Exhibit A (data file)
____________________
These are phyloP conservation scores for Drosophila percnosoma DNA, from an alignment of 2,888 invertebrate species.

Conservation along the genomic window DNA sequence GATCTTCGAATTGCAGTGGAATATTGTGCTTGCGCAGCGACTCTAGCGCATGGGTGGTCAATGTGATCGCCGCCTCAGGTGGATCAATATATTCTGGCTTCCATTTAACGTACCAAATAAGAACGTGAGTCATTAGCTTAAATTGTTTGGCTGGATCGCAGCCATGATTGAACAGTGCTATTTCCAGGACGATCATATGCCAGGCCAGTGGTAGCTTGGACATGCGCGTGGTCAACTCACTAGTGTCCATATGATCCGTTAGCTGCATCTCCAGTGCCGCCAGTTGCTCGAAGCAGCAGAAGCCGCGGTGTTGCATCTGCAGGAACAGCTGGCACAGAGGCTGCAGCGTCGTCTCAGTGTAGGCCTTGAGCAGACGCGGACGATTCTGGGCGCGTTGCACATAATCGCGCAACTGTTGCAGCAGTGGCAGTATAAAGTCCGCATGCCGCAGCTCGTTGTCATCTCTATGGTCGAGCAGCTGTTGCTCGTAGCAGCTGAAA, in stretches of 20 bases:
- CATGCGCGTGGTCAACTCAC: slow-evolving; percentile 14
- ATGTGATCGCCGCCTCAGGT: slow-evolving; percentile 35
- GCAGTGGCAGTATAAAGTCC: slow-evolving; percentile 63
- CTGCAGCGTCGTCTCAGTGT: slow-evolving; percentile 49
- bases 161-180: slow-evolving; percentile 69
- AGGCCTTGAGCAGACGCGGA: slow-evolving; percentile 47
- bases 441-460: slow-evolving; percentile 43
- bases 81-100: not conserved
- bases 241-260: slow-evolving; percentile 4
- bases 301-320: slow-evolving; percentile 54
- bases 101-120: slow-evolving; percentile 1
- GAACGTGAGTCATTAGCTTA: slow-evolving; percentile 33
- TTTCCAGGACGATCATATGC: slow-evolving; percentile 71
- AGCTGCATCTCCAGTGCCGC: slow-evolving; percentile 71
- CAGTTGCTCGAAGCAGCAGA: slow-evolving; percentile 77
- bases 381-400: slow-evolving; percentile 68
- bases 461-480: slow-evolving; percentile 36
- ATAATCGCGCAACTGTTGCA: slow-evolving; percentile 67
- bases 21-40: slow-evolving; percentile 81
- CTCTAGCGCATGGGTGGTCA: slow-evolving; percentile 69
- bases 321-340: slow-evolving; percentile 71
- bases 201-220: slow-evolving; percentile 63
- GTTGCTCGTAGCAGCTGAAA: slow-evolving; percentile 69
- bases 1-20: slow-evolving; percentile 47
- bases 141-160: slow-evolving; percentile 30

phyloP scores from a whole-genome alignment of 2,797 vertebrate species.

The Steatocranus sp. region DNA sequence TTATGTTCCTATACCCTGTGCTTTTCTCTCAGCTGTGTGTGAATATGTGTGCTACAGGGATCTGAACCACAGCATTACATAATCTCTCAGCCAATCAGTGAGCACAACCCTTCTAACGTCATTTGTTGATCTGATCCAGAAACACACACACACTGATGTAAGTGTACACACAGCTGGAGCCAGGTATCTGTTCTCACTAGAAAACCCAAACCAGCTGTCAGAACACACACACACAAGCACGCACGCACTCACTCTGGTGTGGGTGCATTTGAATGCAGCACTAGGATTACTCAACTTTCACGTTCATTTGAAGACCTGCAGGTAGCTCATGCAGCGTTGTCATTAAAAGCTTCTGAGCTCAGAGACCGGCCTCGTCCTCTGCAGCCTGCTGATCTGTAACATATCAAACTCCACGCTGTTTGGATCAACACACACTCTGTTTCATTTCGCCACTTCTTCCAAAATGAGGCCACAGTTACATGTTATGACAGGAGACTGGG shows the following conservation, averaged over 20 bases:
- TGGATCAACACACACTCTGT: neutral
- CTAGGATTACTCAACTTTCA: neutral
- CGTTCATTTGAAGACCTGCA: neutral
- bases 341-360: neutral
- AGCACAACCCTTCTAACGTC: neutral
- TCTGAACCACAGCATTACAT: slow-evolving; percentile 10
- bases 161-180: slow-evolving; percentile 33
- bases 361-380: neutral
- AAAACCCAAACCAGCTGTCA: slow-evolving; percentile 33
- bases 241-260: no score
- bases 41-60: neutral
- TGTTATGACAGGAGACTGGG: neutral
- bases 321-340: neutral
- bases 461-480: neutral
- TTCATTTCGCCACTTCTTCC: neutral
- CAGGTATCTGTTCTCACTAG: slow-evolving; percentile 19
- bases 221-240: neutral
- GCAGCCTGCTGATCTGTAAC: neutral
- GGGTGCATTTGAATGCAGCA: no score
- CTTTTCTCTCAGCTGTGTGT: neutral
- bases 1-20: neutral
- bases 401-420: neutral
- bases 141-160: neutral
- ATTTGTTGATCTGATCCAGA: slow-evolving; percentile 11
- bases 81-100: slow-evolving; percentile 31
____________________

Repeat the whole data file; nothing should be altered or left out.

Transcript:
These are phyloP conservation scores for Drosophila percnosoma DNA, from an alignment of 2,888 invertebrate species.

Conservation along the genomic window DNA sequence GATCTTCGAATTGCAGTGGAATATTGTGCTTGCGCAGCGACTCTAGCGCATGGGTGGTCAATGTGATCGCCGCCTCAGGTGGATCAATATATTCTGGCTTCCATTTAACGTACCAAATAAGAACGTGAGTCATTAGCTTAAATTGTTTGGCTGGATCGCAGCCATGATTGAACAGTGCTATTTCCAGGACGATCATATGCCAGGCCAGTGGTAGCTTGGACATGCGCGTGGTCAACTCACTAGTGTCCATATGATCCGTTAGCTGCATCTCCAGTGCCGCCAGTTGCTCGAAGCAGCAGAAGCCGCGGTGTTGCATCTGCAGGAACAGCTGGCACAGAGGCTGCAGCGTCGTCTCAGTGTAGGCCTTGAGCAGACGCGGACGATTCTGGGCGCGTTGCACATAATCGCGCAACTGTTGCAGCAGTGGCAGTATAAAGTCCGCATGCCGCAGCTCGTTGTCATCTCTATGGTCGAGCAGCTGTTGCTCGTAGCAGCTGAAA, in stretches of 20 bases:
- CATGCGCGTGGTCAACTCAC: slow-evolving; percentile 14
- ATGTGATCGCCGCCTCAGGT: slow-evolving; percentile 35
- GCAGTGGCAGTATAAAGTCC: slow-evolving; percentile 63
- CTGCAGCGTCGTCTCAGTGT: slow-evolving; percentile 49
- bases 161-180: slow-evolving; percentile 69
- AGGCCTTGAGCAGACGCGGA: slow-evolving; percentile 47
- bases 441-460: slow-evolving; percentile 43
- bases 81-100: not conserved
- bases 241-260: slow-evolving; percentile 4
- bases 301-320: slow-evolving; percentile 54
- bases 101-120: slow-evolving; percentile 1
- GAACGTGAGTCATTAGCTTA: slow-evolving; percentile 33
- TTTCCAGGACGATCATATGC: slow-evolving; percentile 71
- AGCTGCATCTCCAGTGCCGC: slow-evolving; percentile 71
- CAGTTGCTCGAAGCAGCAGA: slow-evolving; percentile 77
- bases 381-400: slow-evolving; percentile 68
- bases 461-480: slow-evolving; percentile 36
- ATAATCGCGCAACTGTTGCA: slow-evolving; percentile 67
- bases 21-40: slow-evolving; percentile 81
- CTCTAGCGCATGGGTGGTCA: slow-evolving; percentile 69
- bases 321-340: slow-evolving; percentile 71
- bases 201-220: slow-evolving; percentile 63
- GTTGCTCGTAGCAGCTGAAA: slow-evolving; percentile 69
- bases 1-20: slow-evolving; percentile 47
- bases 141-160: slow-evolving; percentile 30

phyloP scores from a whole-genome alignment of 2,797 vertebrate species.

The Steatocranus sp. region DNA sequence TTATGTTCCTATACCCTGTGCTTTTCTCTCAGCTGTGTGTGAATATGTGTGCTACAGGGATCTGAACCACAGCATTACATAATCTCTCAGCCAATCAGTGAGCACAACCCTTCTAACGTCATTTGTTGATCTGATCCAGAAACACACACACACTGATGTAAGTGTACACACAGCTGGAGCCAGGTATCTGTTCTCACTAGAAAACCCAAACCAGCTGTCAGAACACACACACACAAGCACGCACGCACTCACTCTGGTGTGGGTGCATTTGAATGCAGCACTAGGATTACTCAACTTTCACGTTCATTTGAAGACCTGCAGGTAGCTCATGCAGCGTTGTCATTAAAAGCTTCTGAGCTCAGAGACCGGCCTCGTCCTCTGCAGCCTGCTGATCTGTAACATATCAAACTCCACGCTGTTTGGATCAACACACACTCTGTTTCATTTCGCCACTTCTTCCAAAATGAGGCCACAGTTACATGTTATGACAGGAGACTGGG shows the following conservation, averaged over 20 bases:
- TGGATCAACACACACTCTGT: neutral
- CTAGGATTACTCAACTTTCA: neutral
- CGTTCATTTGAAGACCTGCA: neutral
- bases 341-360: neutral
- AGCACAACCCTTCTAACGTC: neutral
- TCTGAACCACAGCATTACAT: slow-evolving; percentile 10
- bases 161-180: slow-evolving; percentile 33
- bases 361-380: neutral
- AAAACCCAAACCAGCTGTCA: slow-evolving; percentile 33
- bases 241-260: no score
- bases 41-60: neutral
- TGTTATGACAGGAGACTGGG: neutral
- bases 321-340: neutral
- bases 461-480: neutral
- TTCATTTCGCCACTTCTTCC: neutral
- CAGGTATCTGTTCTCACTAG: slow-evolving; percentile 19
- bases 221-240: neutral
- GCAGCCTGCTGATCTGTAAC: neutral
- GGGTGCATTTGAATGCAGCA: no score
- CTTTTCTCTCAGCTGTGTGT: neutral
- bases 1-20: neutral
- bases 401-420: neutral
- bases 141-160: neutral
- ATTTGTTGATCTGATCCAGA: slow-evolving; percentile 11
- bases 81-100: slow-evolving; percentile 31